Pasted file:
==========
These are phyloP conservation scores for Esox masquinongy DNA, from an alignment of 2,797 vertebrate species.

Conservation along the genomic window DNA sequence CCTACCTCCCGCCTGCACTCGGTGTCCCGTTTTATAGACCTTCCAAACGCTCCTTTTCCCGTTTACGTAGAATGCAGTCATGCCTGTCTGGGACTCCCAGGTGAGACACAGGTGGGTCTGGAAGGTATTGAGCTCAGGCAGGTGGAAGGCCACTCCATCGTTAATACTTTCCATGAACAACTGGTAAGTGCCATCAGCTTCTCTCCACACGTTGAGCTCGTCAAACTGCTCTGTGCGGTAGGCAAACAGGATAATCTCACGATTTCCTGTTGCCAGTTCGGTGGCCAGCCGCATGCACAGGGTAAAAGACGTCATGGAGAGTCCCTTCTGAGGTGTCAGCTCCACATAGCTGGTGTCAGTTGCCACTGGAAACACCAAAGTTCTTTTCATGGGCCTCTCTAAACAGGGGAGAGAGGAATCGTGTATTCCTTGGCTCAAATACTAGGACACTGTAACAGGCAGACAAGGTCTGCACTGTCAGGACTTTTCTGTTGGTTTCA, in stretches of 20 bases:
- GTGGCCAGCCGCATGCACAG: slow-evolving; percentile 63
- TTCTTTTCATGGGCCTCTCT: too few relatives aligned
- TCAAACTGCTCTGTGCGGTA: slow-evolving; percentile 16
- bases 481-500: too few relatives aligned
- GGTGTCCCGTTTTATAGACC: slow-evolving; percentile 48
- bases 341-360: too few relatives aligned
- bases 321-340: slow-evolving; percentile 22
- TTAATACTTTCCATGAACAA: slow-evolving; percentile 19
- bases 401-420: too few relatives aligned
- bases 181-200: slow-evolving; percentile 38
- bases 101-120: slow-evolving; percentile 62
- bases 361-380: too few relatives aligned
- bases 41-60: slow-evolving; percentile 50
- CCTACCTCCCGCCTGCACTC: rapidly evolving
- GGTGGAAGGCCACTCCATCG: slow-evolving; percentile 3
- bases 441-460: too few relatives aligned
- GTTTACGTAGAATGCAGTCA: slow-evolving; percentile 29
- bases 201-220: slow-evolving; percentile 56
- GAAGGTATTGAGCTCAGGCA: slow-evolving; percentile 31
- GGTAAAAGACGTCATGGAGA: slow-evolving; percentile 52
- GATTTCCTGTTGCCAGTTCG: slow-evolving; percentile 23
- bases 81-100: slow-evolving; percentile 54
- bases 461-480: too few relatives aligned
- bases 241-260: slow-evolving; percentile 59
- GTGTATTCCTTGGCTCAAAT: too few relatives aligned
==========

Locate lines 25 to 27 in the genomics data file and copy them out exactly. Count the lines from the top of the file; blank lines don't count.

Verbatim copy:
- bases 461-480: too few relatives aligned
- bases 241-260: slow-evolving; percentile 59
- GTGTATTCCTTGGCTCAAAT: too few relatives aligned